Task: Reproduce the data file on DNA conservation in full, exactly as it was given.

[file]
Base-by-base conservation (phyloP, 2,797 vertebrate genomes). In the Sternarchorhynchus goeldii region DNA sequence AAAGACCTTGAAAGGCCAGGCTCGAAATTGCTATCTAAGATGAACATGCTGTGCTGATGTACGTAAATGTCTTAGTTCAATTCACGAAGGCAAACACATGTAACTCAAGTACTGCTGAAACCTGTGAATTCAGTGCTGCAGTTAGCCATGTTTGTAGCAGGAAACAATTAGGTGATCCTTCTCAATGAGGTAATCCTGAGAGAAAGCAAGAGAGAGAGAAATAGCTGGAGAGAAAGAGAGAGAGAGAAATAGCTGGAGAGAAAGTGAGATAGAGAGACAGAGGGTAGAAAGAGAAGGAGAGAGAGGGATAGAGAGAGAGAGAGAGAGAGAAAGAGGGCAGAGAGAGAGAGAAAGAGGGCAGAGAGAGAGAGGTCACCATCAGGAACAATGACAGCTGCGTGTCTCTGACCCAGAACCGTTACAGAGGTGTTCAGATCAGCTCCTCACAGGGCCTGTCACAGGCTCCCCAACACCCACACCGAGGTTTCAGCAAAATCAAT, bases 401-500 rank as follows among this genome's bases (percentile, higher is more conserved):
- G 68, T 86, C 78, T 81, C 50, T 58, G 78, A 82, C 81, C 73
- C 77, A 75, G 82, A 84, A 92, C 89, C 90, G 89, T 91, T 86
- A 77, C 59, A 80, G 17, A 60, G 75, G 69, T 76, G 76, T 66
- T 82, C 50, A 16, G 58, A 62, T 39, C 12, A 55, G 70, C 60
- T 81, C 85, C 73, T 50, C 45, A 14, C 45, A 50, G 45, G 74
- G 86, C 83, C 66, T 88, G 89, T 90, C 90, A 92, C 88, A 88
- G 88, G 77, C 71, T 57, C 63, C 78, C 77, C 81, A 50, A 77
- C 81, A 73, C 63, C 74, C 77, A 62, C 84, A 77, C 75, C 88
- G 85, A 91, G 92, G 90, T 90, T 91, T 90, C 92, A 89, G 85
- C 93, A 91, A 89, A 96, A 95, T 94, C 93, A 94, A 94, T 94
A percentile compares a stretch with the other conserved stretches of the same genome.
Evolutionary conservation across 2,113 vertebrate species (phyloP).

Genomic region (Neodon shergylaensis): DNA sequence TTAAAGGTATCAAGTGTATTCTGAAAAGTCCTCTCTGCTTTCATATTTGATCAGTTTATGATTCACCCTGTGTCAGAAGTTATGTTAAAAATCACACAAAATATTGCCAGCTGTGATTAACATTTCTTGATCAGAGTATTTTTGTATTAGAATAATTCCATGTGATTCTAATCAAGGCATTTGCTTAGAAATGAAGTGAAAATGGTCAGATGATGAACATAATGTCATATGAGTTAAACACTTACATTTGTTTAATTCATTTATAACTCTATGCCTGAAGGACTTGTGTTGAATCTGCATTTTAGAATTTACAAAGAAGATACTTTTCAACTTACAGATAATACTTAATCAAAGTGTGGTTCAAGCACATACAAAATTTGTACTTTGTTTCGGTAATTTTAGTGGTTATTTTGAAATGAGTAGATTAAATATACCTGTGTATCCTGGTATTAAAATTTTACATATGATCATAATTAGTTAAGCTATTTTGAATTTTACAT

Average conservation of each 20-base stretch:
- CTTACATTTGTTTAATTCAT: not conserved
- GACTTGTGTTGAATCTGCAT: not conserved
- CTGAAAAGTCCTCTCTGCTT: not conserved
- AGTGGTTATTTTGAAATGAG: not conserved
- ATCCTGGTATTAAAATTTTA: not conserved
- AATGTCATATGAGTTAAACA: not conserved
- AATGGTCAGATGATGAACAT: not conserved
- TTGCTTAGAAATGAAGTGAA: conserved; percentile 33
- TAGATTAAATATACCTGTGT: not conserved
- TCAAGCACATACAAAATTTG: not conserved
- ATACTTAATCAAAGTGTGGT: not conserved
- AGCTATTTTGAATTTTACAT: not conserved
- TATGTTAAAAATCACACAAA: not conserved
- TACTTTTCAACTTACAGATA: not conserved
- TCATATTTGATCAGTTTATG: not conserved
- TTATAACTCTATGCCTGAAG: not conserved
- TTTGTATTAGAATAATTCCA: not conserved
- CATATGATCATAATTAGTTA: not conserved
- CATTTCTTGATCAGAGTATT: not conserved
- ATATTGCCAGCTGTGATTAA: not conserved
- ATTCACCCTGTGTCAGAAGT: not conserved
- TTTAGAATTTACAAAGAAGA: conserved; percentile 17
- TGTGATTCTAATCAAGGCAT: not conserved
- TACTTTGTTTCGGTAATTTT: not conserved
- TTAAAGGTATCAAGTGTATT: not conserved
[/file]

Base-by-base conservation (phyloP, 2,797 vertebrate genomes). In the Sternarchorhynchus goeldii region DNA sequence AAAGACCTTGAAAGGCCAGGCTCGAAATTGCTATCTAAGATGAACATGCTGTGCTGATGTACGTAAATGTCTTAGTTCAATTCACGAAGGCAAACACATGTAACTCAAGTACTGCTGAAACCTGTGAATTCAGTGCTGCAGTTAGCCATGTTTGTAGCAGGAAACAATTAGGTGATCCTTCTCAATGAGGTAATCCTGAGAGAAAGCAAGAGAGAGAGAAATAGCTGGAGAGAAAGAGAGAGAGAGAAATAGCTGGAGAGAAAGTGAGATAGAGAGACAGAGGGTAGAAAGAGAAGGAGAGAGAGGGATAGAGAGAGAGAGAGAGAGAGAAAGAGGGCAGAGAGAGAGAGAAAGAGGGCAGAGAGAGAGAGGTCACCATCAGGAACAATGACAGCTGCGTGTCTCTGACCCAGAACCGTTACAGAGGTGTTCAGATCAGCTCCTCACAGGGCCTGTCACAGGCTCCCCAACACCCACACCGAGGTTTCAGCAAAATCAAT, bases 401-500 rank as follows among this genome's bases (percentile, higher is more conserved):
- G 68, T 86, C 78, T 81, C 50, T 58, G 78, A 82, C 81, C 73
- C 77, A 75, G 82, A 84, A 92, C 89, C 90, G 89, T 91, T 86
- A 77, C 59, A 80, G 17, A 60, G 75, G 69, T 76, G 76, T 66
- T 82, C 50, A 16, G 58, A 62, T 39, C 12, A 55, G 70, C 60
- T 81, C 85, C 73, T 50, C 45, A 14, C 45, A 50, G 45, G 74
- G 86, C 83, C 66, T 88, G 89, T 90, C 90, A 92, C 88, A 88
- G 88, G 77, C 71, T 57, C 63, C 78, C 77, C 81, A 50, A 77
- C 81, A 73, C 63, C 74, C 77, A 62, C 84, A 77, C 75, C 88
- G 85, A 91, G 92, G 90, T 90, T 91, T 90, C 92, A 89, G 85
- C 93, A 91, A 89, A 96, A 95, T 94, C 93, A 94, A 94, T 94
A percentile compares a stretch with the other conserved stretches of the same genome.
Evolutionary conservation across 2,113 vertebrate species (phyloP).

Genomic region (Neodon shergylaensis): DNA sequence TTAAAGGTATCAAGTGTATTCTGAAAAGTCCTCTCTGCTTTCATATTTGATCAGTTTATGATTCACCCTGTGTCAGAAGTTATGTTAAAAATCACACAAAATATTGCCAGCTGTGATTAACATTTCTTGATCAGAGTATTTTTGTATTAGAATAATTCCATGTGATTCTAATCAAGGCATTTGCTTAGAAATGAAGTGAAAATGGTCAGATGATGAACATAATGTCATATGAGTTAAACACTTACATTTGTTTAATTCATTTATAACTCTATGCCTGAAGGACTTGTGTTGAATCTGCATTTTAGAATTTACAAAGAAGATACTTTTCAACTTACAGATAATACTTAATCAAAGTGTGGTTCAAGCACATACAAAATTTGTACTTTGTTTCGGTAATTTTAGTGGTTATTTTGAAATGAGTAGATTAAATATACCTGTGTATCCTGGTATTAAAATTTTACATATGATCATAATTAGTTAAGCTATTTTGAATTTTACAT

Average conservation of each 20-base stretch:
- CTTACATTTGTTTAATTCAT: not conserved
- GACTTGTGTTGAATCTGCAT: not conserved
- CTGAAAAGTCCTCTCTGCTT: not conserved
- AGTGGTTATTTTGAAATGAG: not conserved
- ATCCTGGTATTAAAATTTTA: not conserved
- AATGTCATATGAGTTAAACA: not conserved
- AATGGTCAGATGATGAACAT: not conserved
- TTGCTTAGAAATGAAGTGAA: conserved; percentile 33
- TAGATTAAATATACCTGTGT: not conserved
- TCAAGCACATACAAAATTTG: not conserved
- ATACTTAATCAAAGTGTGGT: not conserved
- AGCTATTTTGAATTTTACAT: not conserved
- TATGTTAAAAATCACACAAA: not conserved
- TACTTTTCAACTTACAGATA: not conserved
- TCATATTTGATCAGTTTATG: not conserved
- TTATAACTCTATGCCTGAAG: not conserved
- TTTGTATTAGAATAATTCCA: not conserved
- CATATGATCATAATTAGTTA: not conserved
- CATTTCTTGATCAGAGTATT: not conserved
- ATATTGCCAGCTGTGATTAA: not conserved
- ATTCACCCTGTGTCAGAAGT: not conserved
- TTTAGAATTTACAAAGAAGA: conserved; percentile 17
- TGTGATTCTAATCAAGGCAT: not conserved
- TACTTTGTTTCGGTAATTTT: not conserved
- TTAAAGGTATCAAGTGTATT: not conserved